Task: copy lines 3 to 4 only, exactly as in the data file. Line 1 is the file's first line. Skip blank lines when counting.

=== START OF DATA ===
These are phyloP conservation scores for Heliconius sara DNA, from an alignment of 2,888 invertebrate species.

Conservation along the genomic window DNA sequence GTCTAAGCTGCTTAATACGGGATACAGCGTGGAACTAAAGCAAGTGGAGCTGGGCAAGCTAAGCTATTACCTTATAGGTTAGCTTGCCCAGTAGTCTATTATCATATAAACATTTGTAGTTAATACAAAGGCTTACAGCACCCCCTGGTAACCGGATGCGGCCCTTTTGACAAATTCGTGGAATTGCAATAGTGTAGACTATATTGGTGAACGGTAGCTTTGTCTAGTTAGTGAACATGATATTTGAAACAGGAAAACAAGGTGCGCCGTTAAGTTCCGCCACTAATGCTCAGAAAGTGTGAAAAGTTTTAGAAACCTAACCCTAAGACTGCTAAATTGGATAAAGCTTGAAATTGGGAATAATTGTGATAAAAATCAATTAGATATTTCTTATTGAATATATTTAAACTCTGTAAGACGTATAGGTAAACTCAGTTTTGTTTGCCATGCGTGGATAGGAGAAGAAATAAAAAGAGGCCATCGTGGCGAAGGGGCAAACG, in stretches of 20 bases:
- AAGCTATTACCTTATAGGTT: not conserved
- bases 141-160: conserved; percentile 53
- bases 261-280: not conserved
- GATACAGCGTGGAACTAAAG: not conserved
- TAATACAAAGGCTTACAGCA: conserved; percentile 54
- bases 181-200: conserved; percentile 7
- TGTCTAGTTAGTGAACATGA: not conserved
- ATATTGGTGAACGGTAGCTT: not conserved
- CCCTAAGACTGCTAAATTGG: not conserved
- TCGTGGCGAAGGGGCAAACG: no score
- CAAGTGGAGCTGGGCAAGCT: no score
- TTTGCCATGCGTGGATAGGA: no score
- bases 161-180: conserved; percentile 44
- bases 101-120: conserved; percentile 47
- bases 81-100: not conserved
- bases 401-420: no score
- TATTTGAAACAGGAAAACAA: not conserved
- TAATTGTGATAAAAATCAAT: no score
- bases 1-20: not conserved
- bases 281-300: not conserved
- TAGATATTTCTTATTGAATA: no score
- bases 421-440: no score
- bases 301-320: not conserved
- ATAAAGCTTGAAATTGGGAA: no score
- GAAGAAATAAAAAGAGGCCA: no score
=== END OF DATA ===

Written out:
- AAGCTATTACCTTATAGGTT: not conserved
- bases 141-160: conserved; percentile 53